How Filipinos Vote in Australia

  Every Filipinos have the right and the obligation to vote.   As long as you are a registered voter, is 18 years of age and you are not disqualified by law. You can definitely claim the right for your choice to be counted. Even those with dual citizenship has the right to vote in national elections.   A couple of years ago, it was impossible for Filipinos overseas to do this. All they can do is hope from afar that their countrymen will choose the right leaders who can also help them with their daily plight in foreign lands.   Now, thanks to Republic Act 9189, Filipinos everywhere can have their say. The Overseas Absentee Voting Act of 2003 was finally enacted last 2009 during the 12th Philippine Congress.   This year, more than one million voters in different countries around the world can exercise their right to vote. 30 Philippine overseas posts are now automated while 26 posts are still voting manually in person.   For us in Sydney and Canberra together with 24 other posts will utilize the postal manual voting system.   In the postal manual voting system, the ballots will be mailed to your registered address. You are expected to cast your vote and then mail the ballots back to the polling center address also found in the envelope mailed to you.   Here is a video from ABS-CBN TV Patrol on how to use the Postal Manual voting system (for US):     The video may have some things that are only for US audience but the important things to know are:  
  1. As a registered voter, you should have received a voting packet by 9 April, 2016.

    • If you have not receive any, please call (02) 627 32535 extension 221.

  3. Inside the packet, you should have the following inside:

    • paper seal

    • return envelope

    • instruction manual and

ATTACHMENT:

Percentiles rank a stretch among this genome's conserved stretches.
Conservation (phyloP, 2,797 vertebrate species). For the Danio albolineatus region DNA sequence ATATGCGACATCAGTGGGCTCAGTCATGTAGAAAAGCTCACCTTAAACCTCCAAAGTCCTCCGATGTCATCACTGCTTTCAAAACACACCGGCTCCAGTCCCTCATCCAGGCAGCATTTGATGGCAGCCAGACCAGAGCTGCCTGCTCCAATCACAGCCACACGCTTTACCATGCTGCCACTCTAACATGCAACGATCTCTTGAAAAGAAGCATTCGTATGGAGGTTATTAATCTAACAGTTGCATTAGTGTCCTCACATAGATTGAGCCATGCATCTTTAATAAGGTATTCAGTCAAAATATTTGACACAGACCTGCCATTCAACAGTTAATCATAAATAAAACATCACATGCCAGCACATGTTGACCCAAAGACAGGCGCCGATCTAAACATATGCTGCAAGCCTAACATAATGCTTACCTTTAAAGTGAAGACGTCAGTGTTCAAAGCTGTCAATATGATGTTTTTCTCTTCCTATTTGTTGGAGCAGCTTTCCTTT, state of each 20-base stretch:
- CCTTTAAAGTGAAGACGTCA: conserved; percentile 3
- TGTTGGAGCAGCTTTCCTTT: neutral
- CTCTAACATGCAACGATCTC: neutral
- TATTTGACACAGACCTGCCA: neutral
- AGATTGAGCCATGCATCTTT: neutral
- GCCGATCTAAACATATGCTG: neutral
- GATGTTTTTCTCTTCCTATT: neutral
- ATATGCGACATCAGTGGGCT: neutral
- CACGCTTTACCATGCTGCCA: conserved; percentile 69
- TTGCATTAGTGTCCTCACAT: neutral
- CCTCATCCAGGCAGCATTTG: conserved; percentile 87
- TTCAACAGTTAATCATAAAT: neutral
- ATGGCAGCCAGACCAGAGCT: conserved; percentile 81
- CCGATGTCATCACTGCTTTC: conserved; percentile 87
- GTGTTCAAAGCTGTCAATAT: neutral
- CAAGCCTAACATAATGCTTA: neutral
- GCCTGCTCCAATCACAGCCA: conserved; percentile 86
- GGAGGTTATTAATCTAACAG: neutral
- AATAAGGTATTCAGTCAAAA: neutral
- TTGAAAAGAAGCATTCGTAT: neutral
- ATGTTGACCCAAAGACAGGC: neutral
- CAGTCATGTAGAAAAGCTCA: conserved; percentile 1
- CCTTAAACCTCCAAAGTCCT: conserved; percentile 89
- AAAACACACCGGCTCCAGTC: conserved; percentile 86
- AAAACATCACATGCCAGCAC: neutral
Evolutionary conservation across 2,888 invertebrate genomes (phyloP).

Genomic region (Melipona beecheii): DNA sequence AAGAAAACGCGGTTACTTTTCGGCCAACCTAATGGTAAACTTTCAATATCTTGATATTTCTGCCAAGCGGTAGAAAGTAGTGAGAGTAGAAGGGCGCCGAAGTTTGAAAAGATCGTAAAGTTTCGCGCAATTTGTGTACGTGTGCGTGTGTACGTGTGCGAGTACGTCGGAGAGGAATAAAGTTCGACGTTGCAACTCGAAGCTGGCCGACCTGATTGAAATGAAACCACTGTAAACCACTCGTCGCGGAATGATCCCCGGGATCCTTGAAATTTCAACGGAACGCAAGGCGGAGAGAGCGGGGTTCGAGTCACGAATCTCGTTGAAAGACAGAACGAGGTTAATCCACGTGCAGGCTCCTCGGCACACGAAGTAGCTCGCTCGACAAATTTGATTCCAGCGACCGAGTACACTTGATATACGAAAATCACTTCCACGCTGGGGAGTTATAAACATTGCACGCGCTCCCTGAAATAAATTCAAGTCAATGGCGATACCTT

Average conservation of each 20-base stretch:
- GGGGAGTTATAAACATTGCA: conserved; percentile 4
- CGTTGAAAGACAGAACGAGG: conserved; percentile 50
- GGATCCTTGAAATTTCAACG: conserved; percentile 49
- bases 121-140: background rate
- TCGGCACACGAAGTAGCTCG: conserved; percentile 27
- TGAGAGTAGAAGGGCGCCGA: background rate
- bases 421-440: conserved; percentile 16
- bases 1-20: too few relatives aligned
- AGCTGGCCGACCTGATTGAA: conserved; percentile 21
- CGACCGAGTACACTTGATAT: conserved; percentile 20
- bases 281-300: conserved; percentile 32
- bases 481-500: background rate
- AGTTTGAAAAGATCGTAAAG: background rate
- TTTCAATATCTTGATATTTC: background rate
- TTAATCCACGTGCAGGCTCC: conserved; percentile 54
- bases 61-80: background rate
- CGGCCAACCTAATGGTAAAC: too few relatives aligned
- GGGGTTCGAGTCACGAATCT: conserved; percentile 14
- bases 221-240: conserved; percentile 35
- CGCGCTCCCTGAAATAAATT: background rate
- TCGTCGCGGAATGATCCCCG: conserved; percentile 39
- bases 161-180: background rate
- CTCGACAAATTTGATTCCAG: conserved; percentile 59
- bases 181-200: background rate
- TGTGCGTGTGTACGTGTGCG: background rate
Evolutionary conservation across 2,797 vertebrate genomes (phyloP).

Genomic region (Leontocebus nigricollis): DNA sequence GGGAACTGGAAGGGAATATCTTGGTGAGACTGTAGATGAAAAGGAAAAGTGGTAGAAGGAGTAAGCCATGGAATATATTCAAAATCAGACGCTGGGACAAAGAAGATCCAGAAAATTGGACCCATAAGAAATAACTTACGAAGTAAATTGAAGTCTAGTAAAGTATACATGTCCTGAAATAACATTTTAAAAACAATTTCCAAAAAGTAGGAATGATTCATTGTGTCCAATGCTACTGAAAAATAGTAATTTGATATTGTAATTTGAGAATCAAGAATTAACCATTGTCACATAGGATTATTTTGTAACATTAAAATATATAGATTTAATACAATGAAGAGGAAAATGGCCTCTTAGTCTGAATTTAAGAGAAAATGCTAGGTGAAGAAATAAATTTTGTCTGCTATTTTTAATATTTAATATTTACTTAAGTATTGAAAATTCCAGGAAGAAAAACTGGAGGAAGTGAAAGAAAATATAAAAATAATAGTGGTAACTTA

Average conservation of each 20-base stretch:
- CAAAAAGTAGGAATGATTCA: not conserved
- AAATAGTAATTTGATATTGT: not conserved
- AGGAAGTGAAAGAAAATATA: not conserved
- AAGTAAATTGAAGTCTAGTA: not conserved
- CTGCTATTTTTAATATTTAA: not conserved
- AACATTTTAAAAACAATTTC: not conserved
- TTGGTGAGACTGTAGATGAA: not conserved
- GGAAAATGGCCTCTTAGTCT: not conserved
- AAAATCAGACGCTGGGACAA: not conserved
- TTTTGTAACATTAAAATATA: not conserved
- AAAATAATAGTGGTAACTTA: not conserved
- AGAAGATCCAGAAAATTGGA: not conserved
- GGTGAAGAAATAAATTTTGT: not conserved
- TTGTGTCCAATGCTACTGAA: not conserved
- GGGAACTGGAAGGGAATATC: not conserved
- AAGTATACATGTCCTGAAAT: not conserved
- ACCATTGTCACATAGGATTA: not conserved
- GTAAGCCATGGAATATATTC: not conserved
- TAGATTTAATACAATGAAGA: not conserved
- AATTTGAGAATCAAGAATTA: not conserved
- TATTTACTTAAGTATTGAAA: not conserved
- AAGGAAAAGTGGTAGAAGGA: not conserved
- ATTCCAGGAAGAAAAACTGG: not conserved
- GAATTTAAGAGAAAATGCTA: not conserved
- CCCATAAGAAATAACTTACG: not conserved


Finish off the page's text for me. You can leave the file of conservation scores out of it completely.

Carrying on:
• the ballot

  5. To vote, get the ballot and shade the circle beside the names of your selected candidate. You can only vote for

    • 1 president

    • 1 VP

    • 12 senators

    • 1 party list

  7. Use black pen only to shade the circles.

  9. When done, fold and place the ballot back inside the return envelope.

  11. Use the paper seal to stick on top of the envelope flap.

  13. Write your name and sign in front of the envelope.

  15. Only return envelopes mailed with voting packet can be used for voting. NO OTHE ENVELOPES are allowed.

  17. Send through courier or personally drop by the consulate office where you are registered.

  19. All ballots should be returned by May 9 – the last day of voting for absentee voters.

If you do not know which president to vote yet, you can read some articles about their personal characteristics, plans, promises and stand on certain issues.   If you have time, you can watch the only televised debate for vice presidents from CNN:     To know the names of all the 52 candidates for 12 senatorial seats check this list.   Know a little more about your chosen candidates by scrolling down this website here.   It took a great 16 years for the 1987 Philippine constitution provision to become a reality. Let us all use this power to help drive our country towards progress and greater freedom.   Special thanks to The Conversation for the main image.
Candice C

Candice is a school teacher and a mother, She loves writing about practical guides and of course, parenting advice.


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